Fresh eyes

How to prepare for a media interview

Paul Tustin Client Director PR & Comms Headshot

Written by Paul Tustin,
PR & Communications Director at Freshfield

Even for trained professionals, media interviews can be tough. Whether being interviewed for a crisis situation involving your business, providing opinion on a major issue such as coronavirus or commenting on a positive news story, being prepared is the key to success.

Here are some top tips.

Ask for information first

Ask the journalist to be clear about the interview before you accept. What do they want out of it and what would be their line of questioning? The journalist may have another agenda unknown to you.

Ask if anyone else will be interviewed. If you know that an academic, unhappy customer or representative of a pressure group will be interviewed, you can plan for the various scenarios.

Your PR and communications lead will steer you on this. They should help prepare you on the media interview and give you a guide on what can and can’t be said.

Research the media, journalist and audience

The media’s audience will determine the language you use. For example, an interview for a local radio station will focus on local issues while a national interview will look at wider implications.

For broadcast media, also understand whether it is live or a pre-recorded interview. Be very wary of live interviews especially using mobile phones which can look clumsy if you aren’t prepared.

Visit the reporter’s social media profiles, read their previous articles and look at other similar interviews already run by this media outlet. This will give you a fuller picture of the journalist’s style and stance.

Don’t defend the indefensible

If you’ve made a mistake, apologise and simply say sorry. You can’t face journalists and try to gloss up a crisis. Admit the mistake and look proactively to future actions and timescales. Don’t just compare how great you were last year. The audience understands that mistakes can be made. Admit it and move the story on.


For TV, use proper posture. Sit up with your back arched slightly and shoulders back. Use natural hand gestures, even if gestures are off-screen. If you usually talk with your hands, not gesturing will impact how well you speak.

Keep your language simple

It’s easy to slip into professional jargon which can alienate your audience. Have one or two clear messages and stick to them. Keep referring back to them if the journalist tries to take you off track.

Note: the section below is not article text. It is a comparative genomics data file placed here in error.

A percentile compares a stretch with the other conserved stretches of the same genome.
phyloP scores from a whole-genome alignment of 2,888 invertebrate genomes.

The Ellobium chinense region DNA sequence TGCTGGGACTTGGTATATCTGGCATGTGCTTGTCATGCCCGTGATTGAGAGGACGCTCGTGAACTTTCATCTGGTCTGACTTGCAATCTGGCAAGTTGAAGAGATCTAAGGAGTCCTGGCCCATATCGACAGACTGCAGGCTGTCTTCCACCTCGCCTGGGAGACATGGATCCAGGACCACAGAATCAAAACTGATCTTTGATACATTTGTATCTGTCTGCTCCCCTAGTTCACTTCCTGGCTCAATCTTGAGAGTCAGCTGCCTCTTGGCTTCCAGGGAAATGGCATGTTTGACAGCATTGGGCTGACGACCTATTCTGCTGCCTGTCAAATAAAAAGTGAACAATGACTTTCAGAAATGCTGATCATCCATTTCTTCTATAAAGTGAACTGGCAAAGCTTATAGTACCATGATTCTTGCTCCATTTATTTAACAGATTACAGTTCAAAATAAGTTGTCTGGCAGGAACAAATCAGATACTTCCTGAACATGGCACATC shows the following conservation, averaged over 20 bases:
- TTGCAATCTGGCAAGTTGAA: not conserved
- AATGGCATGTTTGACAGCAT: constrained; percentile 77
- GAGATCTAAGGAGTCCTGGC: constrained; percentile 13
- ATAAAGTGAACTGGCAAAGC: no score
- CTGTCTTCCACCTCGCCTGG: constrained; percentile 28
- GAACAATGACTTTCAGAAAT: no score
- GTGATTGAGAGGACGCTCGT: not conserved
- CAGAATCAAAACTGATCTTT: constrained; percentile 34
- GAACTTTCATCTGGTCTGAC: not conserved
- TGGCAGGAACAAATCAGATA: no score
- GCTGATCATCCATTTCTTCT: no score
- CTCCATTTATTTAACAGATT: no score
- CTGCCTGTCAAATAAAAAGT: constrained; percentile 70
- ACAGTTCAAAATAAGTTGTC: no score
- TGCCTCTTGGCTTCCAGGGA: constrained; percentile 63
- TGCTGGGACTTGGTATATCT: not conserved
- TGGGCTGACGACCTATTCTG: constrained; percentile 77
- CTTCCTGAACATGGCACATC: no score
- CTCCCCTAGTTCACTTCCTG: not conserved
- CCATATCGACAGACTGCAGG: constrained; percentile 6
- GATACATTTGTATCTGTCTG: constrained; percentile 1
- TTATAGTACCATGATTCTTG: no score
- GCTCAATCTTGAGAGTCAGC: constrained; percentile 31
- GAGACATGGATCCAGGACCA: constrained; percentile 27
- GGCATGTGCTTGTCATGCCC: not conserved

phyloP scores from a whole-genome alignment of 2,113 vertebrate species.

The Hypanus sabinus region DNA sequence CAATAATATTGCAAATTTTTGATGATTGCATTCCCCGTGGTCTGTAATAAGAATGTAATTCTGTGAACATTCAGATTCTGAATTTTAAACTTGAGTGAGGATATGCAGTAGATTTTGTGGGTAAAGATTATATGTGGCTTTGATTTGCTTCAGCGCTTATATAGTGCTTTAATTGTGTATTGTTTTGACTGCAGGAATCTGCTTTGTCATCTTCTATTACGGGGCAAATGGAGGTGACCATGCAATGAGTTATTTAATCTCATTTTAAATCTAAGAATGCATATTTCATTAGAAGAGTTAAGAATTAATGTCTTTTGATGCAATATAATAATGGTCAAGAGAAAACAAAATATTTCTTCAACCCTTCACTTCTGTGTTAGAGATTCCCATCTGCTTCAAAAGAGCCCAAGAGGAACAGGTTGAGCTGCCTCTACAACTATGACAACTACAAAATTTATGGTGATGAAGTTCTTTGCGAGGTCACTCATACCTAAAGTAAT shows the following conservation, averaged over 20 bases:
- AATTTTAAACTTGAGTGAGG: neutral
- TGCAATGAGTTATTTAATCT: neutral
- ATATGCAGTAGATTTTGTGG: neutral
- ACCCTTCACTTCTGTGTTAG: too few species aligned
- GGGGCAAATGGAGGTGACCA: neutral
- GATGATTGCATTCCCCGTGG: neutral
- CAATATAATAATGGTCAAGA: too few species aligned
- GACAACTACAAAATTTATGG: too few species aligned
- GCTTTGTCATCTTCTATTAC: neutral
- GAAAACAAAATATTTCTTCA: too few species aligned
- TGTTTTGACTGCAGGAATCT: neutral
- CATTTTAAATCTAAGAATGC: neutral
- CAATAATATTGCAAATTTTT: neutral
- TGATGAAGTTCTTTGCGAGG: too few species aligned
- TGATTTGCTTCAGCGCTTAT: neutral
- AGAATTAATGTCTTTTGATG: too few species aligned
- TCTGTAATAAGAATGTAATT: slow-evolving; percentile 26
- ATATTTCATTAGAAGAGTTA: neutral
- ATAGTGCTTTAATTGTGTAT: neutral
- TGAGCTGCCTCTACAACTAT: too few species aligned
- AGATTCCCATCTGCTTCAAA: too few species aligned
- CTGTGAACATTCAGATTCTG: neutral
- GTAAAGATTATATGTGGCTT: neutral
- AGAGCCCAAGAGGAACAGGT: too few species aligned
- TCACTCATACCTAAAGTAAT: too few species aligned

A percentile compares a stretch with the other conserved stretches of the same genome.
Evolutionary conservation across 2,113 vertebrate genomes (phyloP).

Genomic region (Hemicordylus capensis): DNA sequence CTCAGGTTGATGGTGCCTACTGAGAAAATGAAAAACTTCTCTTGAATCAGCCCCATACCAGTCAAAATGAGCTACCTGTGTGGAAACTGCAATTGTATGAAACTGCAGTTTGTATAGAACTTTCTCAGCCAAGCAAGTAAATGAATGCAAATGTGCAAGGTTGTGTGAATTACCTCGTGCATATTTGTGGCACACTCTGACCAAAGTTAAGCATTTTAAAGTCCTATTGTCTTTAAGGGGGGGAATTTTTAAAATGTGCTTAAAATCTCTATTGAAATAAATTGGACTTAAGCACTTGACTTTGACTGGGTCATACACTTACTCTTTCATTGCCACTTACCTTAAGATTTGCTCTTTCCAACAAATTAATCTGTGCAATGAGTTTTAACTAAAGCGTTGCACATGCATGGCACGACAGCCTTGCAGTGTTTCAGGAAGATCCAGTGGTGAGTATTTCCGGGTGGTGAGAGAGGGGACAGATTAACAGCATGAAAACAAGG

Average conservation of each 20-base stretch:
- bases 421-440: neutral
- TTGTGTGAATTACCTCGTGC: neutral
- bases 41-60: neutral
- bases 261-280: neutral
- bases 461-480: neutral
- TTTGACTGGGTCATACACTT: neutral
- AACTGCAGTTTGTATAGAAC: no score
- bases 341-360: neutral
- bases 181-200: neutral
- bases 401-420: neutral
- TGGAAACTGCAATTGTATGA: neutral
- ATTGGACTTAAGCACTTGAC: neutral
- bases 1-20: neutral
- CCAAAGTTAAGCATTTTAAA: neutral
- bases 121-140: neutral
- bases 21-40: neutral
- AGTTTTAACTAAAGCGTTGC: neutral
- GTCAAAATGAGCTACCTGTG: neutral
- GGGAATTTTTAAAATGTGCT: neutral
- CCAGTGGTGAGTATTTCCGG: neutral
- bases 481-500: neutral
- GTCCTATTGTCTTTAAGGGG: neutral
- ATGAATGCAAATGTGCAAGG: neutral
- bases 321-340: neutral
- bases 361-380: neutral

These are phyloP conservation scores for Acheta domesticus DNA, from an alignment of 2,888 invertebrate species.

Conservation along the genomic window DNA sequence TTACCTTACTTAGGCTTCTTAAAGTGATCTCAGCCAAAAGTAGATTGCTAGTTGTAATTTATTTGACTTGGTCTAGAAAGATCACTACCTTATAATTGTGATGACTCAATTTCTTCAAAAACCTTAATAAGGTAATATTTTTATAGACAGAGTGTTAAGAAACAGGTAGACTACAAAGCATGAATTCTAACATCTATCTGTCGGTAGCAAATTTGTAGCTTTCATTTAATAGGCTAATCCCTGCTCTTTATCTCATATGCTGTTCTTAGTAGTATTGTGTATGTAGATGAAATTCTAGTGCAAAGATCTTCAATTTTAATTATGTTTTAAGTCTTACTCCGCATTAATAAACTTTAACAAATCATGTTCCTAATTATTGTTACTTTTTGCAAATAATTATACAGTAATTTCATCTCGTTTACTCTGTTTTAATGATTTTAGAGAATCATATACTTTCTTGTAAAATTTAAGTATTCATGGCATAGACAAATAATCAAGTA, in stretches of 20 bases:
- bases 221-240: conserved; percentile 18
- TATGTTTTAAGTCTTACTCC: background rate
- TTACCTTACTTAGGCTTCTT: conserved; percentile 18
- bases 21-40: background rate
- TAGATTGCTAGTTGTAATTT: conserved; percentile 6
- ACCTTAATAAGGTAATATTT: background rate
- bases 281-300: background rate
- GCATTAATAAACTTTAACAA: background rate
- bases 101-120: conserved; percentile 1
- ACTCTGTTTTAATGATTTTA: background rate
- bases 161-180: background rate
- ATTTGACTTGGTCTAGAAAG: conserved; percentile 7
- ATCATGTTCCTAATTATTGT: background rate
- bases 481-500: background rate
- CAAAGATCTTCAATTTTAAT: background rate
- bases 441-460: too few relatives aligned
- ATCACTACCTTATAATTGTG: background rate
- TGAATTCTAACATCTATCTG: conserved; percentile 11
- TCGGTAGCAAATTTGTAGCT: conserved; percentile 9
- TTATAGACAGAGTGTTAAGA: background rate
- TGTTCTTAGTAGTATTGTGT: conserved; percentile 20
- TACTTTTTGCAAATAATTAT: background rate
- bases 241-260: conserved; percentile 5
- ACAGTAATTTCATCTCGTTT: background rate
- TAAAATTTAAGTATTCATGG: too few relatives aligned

Try and get over the key message in simple easy-to-understand language. Assume your audience doesn’t know anything about the subject.

Avoid saying ‘no comment.’ Journalists hate it and invariably use the story anyway with someone else’s potentially damaging comments.

If the subject is a very sensitive one involving someone’s health, talk as a human. Express your best wishes and thoughts to them, their friends and family if the situation warrants it. Do this at the start of an interview.

Practice, practice, practice

However experienced you may be at giving interviews, you will still need to practice according to the specific circumstances of each interview.

If possible, practice the interview content and time your soundbites to make sure you are not sounding too long-winded but still getting across your key message. One way to keep the audience engaged is to cite examples which can help relate the particular topic in a clear and colourful way.

Interviews ‘at home’

Increasingly, the media is using new platforms to arrange interviews which can be live within minutes of being finished. If it is being recorded through products such as Zoom or Skype, think practically about what will be shown.

Consider what is in the background of the room, make sure other people in the house know what you are doing and not to come in and out, wear clothes that are appropriate and make sure the technology works ahead of the interview.

Nothing is off the record

Don’t say anything off the record. Some reporters request information off the record because of sensitive circumstances then publish the information anyway. This doesn’t mean to say that you can’t develop a trusting relationship – journalists will respect your decision. Consider everything, even post-interview banter, as on-the-record.

Monitor and learn

Sit down with other colleagues and analyse what worked and what you could do better for the next interview. Get feedback from friends and family. Log notes.

If you feel really brave, look at social media and website comments to get feedback. This can give you an early insight how well your comments have been received for you and your brand.

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